LEICESTER, United Kingdom – New British Prime Minister Keir Starmers previous comments about wanting a government which works with churches and faith communities have been “most welcome” by Cardinal Vincent Nichols, the President of the Bishops’ Conference of England and Wales.

Starmer heads the Labour Party, which won a landslide general election victory on July 4, defeating the Conservative Party, which led the country for the past 14 years.

Conservative Prime Minister Rishi Sunak accepted his defeat in a speech in Downing Street in London on Friday morning.

“I have heard your anger, disappointment and I take responsibility for this loss,” he said.

The leader of the Catholic Church said he hoped to work with Starmer in his new role as Prime Minister.

“On behalf of the Catholic community in England and Wales I should like to congratulate you on your victory in yesterday’s general election,” Nichols wrote the new prime minister. “I assure you of my good wishes as you take up your new responsibilities in forming and leading a government.”

The cardinal told Starmer the Catholic Church has a long record of partnership with the UK government, “not least in the area of education where we run over two thousand schools in conjunction with the state.”

“We look forward to this continuing and to working constructively in this and other areas with you, your ministers, and officials. Your previous comments about wanting a government which works with churches and faith communities have been most welcome, and I want you to know that we stand ready to play our part,” Nichols said.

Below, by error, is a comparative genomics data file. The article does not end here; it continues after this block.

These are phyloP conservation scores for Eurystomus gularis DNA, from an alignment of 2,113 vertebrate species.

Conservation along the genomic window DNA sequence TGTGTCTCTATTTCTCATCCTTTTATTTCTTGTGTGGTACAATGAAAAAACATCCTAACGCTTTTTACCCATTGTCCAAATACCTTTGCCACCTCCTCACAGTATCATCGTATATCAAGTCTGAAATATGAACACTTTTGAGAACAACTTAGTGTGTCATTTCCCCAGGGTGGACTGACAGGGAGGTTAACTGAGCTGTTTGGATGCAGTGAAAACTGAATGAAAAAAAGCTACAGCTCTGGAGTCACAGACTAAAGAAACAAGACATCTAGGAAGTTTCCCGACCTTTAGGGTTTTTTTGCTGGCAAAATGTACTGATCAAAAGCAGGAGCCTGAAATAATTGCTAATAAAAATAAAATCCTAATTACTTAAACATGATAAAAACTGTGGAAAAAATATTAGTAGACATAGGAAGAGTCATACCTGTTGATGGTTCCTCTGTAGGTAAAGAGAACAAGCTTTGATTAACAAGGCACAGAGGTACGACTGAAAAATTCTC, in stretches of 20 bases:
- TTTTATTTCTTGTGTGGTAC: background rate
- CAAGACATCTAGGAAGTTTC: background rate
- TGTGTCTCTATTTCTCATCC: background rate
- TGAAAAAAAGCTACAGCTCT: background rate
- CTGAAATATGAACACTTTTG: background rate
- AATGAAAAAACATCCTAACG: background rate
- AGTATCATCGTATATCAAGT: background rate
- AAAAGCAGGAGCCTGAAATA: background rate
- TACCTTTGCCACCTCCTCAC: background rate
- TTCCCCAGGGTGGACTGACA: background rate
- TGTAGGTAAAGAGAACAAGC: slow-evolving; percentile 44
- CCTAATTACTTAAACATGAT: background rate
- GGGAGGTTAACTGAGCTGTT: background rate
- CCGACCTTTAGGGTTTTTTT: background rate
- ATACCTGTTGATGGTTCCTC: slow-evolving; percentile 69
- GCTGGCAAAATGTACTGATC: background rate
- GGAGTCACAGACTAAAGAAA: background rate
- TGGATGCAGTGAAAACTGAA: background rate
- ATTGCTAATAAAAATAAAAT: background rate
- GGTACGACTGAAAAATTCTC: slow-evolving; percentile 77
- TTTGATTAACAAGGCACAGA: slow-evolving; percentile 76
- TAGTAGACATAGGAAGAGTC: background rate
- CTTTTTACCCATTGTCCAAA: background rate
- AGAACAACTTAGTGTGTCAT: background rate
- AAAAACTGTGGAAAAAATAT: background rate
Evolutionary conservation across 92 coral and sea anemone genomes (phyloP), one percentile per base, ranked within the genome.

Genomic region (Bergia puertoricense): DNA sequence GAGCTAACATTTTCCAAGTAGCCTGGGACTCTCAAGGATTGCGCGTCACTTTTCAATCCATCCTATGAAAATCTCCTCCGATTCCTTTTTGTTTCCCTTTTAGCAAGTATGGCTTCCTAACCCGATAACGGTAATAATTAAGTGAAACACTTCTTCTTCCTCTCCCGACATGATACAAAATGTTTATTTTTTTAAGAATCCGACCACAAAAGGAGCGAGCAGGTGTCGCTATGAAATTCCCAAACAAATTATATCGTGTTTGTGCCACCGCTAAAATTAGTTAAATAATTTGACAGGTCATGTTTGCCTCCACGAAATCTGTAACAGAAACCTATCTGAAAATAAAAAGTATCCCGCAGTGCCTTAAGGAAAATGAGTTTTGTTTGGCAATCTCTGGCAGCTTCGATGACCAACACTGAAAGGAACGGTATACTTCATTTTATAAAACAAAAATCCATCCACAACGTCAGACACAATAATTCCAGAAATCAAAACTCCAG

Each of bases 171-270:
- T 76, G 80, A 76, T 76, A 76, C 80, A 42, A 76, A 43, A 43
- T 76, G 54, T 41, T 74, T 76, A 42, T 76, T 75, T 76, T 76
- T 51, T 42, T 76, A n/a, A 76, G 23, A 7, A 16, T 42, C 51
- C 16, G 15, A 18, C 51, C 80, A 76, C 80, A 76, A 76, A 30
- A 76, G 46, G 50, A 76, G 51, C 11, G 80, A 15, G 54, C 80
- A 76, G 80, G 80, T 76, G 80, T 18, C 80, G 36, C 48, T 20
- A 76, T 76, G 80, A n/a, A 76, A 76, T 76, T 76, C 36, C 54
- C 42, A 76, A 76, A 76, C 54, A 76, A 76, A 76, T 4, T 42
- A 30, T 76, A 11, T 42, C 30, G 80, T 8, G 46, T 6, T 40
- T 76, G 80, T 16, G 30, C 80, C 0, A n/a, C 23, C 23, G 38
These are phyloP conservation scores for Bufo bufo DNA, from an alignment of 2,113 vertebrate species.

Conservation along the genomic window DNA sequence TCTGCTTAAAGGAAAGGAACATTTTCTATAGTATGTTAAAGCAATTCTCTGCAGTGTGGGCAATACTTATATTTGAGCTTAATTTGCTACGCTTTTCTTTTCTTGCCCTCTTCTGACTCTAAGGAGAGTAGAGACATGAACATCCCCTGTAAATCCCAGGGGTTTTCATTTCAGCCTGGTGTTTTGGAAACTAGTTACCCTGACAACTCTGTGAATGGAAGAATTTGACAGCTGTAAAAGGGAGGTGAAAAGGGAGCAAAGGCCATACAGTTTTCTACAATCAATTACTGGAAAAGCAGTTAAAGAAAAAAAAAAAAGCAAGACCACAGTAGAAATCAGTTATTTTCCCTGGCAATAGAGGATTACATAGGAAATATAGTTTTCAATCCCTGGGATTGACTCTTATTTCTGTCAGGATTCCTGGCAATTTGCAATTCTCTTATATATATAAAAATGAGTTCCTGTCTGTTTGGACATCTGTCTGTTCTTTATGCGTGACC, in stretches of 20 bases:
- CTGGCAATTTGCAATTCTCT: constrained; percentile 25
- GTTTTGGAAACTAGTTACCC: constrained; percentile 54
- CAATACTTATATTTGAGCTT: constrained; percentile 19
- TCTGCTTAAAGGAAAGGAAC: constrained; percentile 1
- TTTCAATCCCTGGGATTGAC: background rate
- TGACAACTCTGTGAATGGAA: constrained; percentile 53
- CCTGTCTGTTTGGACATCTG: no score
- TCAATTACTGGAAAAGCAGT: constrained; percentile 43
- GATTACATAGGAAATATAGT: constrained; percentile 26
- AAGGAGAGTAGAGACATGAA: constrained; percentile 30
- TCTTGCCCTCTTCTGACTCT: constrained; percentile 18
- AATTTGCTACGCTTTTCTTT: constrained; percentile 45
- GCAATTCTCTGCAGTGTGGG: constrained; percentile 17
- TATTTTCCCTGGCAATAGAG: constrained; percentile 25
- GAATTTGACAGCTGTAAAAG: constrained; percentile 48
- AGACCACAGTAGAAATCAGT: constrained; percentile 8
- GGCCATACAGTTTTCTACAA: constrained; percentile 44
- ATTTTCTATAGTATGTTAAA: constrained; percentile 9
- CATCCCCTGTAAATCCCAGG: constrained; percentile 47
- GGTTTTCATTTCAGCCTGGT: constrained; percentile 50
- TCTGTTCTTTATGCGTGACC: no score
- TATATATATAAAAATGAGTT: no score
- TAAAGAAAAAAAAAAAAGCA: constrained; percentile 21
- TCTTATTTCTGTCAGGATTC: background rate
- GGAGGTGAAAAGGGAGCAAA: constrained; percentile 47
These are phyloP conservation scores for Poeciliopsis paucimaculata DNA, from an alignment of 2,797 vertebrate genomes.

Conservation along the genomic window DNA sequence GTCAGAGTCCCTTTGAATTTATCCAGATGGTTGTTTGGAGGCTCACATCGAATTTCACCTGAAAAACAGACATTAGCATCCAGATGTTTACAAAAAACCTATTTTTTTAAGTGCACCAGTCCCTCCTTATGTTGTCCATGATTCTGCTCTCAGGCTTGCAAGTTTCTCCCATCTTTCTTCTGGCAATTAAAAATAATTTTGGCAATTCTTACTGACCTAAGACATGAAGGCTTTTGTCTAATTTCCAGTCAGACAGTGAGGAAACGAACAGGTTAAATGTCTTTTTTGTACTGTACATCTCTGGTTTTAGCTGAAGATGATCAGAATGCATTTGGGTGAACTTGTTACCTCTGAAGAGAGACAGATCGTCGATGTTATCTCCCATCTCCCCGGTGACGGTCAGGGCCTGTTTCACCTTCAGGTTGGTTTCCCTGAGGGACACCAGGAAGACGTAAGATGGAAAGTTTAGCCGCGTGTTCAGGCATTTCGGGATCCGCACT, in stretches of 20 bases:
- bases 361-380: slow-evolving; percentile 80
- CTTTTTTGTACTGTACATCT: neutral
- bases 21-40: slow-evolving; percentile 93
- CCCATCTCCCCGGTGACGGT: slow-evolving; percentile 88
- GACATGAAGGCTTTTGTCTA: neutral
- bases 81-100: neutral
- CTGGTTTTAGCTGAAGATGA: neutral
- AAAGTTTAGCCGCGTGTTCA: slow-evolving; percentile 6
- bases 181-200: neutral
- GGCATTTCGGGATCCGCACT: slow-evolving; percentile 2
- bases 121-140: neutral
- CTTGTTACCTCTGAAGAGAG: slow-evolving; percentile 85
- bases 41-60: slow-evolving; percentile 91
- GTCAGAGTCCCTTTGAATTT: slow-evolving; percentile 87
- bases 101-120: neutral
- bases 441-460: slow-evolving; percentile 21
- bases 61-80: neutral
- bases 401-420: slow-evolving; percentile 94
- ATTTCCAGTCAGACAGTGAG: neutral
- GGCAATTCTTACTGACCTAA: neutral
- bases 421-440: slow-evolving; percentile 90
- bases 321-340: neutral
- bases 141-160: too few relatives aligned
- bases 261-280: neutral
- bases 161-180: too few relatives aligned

Starmer has pledged to help the British nation recover from an economy suffering since it left the European Union and took a battering due to the COVID-19 pandemic.

The labour Party plans to overhaul UK employment law, renationalise nearly all passenger rail – one of the most expensive in Europe – and set up a state-owned energy companies.

Yet the new prime minister has acknowledged these plans will be difficult to implement without improving the economy.

Christine Allen, Director of CAFOD – the international aid agency of the English Catholic Church – also congratulated Starmer.

“We welcome our new government who take power at a critical time of growing global inequality and multiple crises, both domestically and internationally,” she said in a statement.

“We face a global debt crisis with 3 billion people living in nations where debt payments exceed their spending on education and health. The Labour party has a strong tradition of action on global debt, they answered the call of the Jubilee year in 2000 as we hope they will do for the Jubilee year 2025 by supporting fair debt settlements through UK law,” Allen said.

“We hope we can work urgently with the new government to act on Sudan where 750,000 people are on the brink of famine with millions more displaced and in Gaza which is desperate for a just and peaceful solution to the conflict and urgent humanitarian assistance,” she continued.

The Gaza conflict has influenced the voting in England, where long-serving Labour Party Member of Parliament Jon Ashworth lost his Leicester South seat to an independent candidate running largely on helping to end the conflict in the Palestinian region.

Allen said leaders should pay head to the words of the leader of the Church.

“Pope Francis has called politics a ‘lofty vocation’ we look forward to working with the new government and all new Members of Parliament to ensure we heed his call to work for the common good and be ‘good Samaritans and not indifferent bystanders’,” she said.

In his message to Starmer, Nichols acknowledged the difficulties the new prime minister faces.

“I know that the road ahead is, perhaps, not the easiest one but I wish you well as you embark upon it. I will keep you and your family in my prayers,” the cardinal said.

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